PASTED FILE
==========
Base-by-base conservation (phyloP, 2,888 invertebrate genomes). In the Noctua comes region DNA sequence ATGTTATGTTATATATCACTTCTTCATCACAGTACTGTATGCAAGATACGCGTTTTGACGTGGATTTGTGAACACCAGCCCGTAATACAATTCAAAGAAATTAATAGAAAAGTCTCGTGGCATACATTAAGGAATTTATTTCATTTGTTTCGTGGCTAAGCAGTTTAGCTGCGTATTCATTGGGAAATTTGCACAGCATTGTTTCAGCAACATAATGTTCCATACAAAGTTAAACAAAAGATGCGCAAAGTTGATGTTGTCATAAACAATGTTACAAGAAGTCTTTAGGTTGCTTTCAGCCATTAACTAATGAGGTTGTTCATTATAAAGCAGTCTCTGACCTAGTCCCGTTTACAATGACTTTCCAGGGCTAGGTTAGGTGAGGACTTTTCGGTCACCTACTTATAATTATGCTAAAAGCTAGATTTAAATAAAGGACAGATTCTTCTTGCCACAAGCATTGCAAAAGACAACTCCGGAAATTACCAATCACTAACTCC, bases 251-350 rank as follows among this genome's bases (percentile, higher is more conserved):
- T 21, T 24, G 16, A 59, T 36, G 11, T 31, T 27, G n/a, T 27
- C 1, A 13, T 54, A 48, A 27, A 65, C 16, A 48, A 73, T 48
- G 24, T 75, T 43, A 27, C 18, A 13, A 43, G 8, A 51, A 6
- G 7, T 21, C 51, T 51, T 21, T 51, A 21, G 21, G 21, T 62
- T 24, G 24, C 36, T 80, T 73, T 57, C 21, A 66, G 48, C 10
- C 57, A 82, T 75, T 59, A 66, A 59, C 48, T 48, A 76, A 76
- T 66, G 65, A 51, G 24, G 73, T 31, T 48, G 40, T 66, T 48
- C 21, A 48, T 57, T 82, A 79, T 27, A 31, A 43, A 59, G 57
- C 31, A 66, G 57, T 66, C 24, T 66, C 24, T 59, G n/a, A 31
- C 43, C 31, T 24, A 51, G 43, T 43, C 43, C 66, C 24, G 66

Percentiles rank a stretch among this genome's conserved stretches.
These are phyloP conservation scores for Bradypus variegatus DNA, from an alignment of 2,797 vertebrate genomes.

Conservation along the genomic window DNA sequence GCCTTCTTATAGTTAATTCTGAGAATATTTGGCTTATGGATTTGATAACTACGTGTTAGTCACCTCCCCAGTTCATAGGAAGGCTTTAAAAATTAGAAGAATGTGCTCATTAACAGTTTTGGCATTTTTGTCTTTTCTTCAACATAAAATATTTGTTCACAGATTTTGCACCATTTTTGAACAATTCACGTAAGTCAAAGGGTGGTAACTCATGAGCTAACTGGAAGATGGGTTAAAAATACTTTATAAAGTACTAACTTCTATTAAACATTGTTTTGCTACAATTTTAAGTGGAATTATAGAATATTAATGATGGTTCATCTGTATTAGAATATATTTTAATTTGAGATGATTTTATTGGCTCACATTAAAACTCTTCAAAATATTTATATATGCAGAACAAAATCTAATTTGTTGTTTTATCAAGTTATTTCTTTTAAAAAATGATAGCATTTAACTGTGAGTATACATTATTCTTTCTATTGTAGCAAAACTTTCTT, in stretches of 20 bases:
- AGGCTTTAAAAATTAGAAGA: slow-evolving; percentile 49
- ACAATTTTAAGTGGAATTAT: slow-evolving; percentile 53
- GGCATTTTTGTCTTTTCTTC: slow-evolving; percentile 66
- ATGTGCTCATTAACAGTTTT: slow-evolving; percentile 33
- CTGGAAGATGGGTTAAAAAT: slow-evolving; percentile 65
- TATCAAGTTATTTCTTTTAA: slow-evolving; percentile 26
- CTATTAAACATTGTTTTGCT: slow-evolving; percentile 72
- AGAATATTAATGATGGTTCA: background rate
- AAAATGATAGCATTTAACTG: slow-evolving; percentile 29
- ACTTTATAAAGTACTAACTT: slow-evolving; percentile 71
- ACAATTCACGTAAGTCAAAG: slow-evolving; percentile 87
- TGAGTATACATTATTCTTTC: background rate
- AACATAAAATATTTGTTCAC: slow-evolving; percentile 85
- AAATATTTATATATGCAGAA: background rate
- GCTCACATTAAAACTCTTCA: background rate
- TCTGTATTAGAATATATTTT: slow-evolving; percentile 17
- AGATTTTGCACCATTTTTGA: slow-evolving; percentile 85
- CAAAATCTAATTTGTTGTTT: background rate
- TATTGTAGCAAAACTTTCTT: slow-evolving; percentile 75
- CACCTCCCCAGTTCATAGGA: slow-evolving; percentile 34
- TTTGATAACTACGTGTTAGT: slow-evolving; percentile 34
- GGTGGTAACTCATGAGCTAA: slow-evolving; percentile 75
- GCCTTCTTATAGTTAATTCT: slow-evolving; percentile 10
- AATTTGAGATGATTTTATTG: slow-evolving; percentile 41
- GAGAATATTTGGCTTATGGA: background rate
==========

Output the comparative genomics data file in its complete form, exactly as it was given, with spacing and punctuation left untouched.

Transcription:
Base-by-base conservation (phyloP, 2,888 invertebrate genomes). In the Noctua comes region DNA sequence ATGTTATGTTATATATCACTTCTTCATCACAGTACTGTATGCAAGATACGCGTTTTGACGTGGATTTGTGAACACCAGCCCGTAATACAATTCAAAGAAATTAATAGAAAAGTCTCGTGGCATACATTAAGGAATTTATTTCATTTGTTTCGTGGCTAAGCAGTTTAGCTGCGTATTCATTGGGAAATTTGCACAGCATTGTTTCAGCAACATAATGTTCCATACAAAGTTAAACAAAAGATGCGCAAAGTTGATGTTGTCATAAACAATGTTACAAGAAGTCTTTAGGTTGCTTTCAGCCATTAACTAATGAGGTTGTTCATTATAAAGCAGTCTCTGACCTAGTCCCGTTTACAATGACTTTCCAGGGCTAGGTTAGGTGAGGACTTTTCGGTCACCTACTTATAATTATGCTAAAAGCTAGATTTAAATAAAGGACAGATTCTTCTTGCCACAAGCATTGCAAAAGACAACTCCGGAAATTACCAATCACTAACTCC, bases 251-350 rank as follows among this genome's bases (percentile, higher is more conserved):
- T 21, T 24, G 16, A 59, T 36, G 11, T 31, T 27, G n/a, T 27
- C 1, A 13, T 54, A 48, A 27, A 65, C 16, A 48, A 73, T 48
- G 24, T 75, T 43, A 27, C 18, A 13, A 43, G 8, A 51, A 6
- G 7, T 21, C 51, T 51, T 21, T 51, A 21, G 21, G 21, T 62
- T 24, G 24, C 36, T 80, T 73, T 57, C 21, A 66, G 48, C 10
- C 57, A 82, T 75, T 59, A 66, A 59, C 48, T 48, A 76, A 76
- T 66, G 65, A 51, G 24, G 73, T 31, T 48, G 40, T 66, T 48
- C 21, A 48, T 57, T 82, A 79, T 27, A 31, A 43, A 59, G 57
- C 31, A 66, G 57, T 66, C 24, T 66, C 24, T 59, G n/a, A 31
- C 43, C 31, T 24, A 51, G 43, T 43, C 43, C 66, C 24, G 66

Percentiles rank a stretch among this genome's conserved stretches.
These are phyloP conservation scores for Bradypus variegatus DNA, from an alignment of 2,797 vertebrate genomes.

Conservation along the genomic window DNA sequence GCCTTCTTATAGTTAATTCTGAGAATATTTGGCTTATGGATTTGATAACTACGTGTTAGTCACCTCCCCAGTTCATAGGAAGGCTTTAAAAATTAGAAGAATGTGCTCATTAACAGTTTTGGCATTTTTGTCTTTTCTTCAACATAAAATATTTGTTCACAGATTTTGCACCATTTTTGAACAATTCACGTAAGTCAAAGGGTGGTAACTCATGAGCTAACTGGAAGATGGGTTAAAAATACTTTATAAAGTACTAACTTCTATTAAACATTGTTTTGCTACAATTTTAAGTGGAATTATAGAATATTAATGATGGTTCATCTGTATTAGAATATATTTTAATTTGAGATGATTTTATTGGCTCACATTAAAACTCTTCAAAATATTTATATATGCAGAACAAAATCTAATTTGTTGTTTTATCAAGTTATTTCTTTTAAAAAATGATAGCATTTAACTGTGAGTATACATTATTCTTTCTATTGTAGCAAAACTTTCTT, in stretches of 20 bases:
- AGGCTTTAAAAATTAGAAGA: slow-evolving; percentile 49
- ACAATTTTAAGTGGAATTAT: slow-evolving; percentile 53
- GGCATTTTTGTCTTTTCTTC: slow-evolving; percentile 66
- ATGTGCTCATTAACAGTTTT: slow-evolving; percentile 33
- CTGGAAGATGGGTTAAAAAT: slow-evolving; percentile 65
- TATCAAGTTATTTCTTTTAA: slow-evolving; percentile 26
- CTATTAAACATTGTTTTGCT: slow-evolving; percentile 72
- AGAATATTAATGATGGTTCA: background rate
- AAAATGATAGCATTTAACTG: slow-evolving; percentile 29
- ACTTTATAAAGTACTAACTT: slow-evolving; percentile 71
- ACAATTCACGTAAGTCAAAG: slow-evolving; percentile 87
- TGAGTATACATTATTCTTTC: background rate
- AACATAAAATATTTGTTCAC: slow-evolving; percentile 85
- AAATATTTATATATGCAGAA: background rate
- GCTCACATTAAAACTCTTCA: background rate
- TCTGTATTAGAATATATTTT: slow-evolving; percentile 17
- AGATTTTGCACCATTTTTGA: slow-evolving; percentile 85
- CAAAATCTAATTTGTTGTTT: background rate
- TATTGTAGCAAAACTTTCTT: slow-evolving; percentile 75
- CACCTCCCCAGTTCATAGGA: slow-evolving; percentile 34
- TTTGATAACTACGTGTTAGT: slow-evolving; percentile 34
- GGTGGTAACTCATGAGCTAA: slow-evolving; percentile 75
- GCCTTCTTATAGTTAATTCT: slow-evolving; percentile 10
- AATTTGAGATGATTTTATTG: slow-evolving; percentile 41
- GAGAATATTTGGCTTATGGA: background rate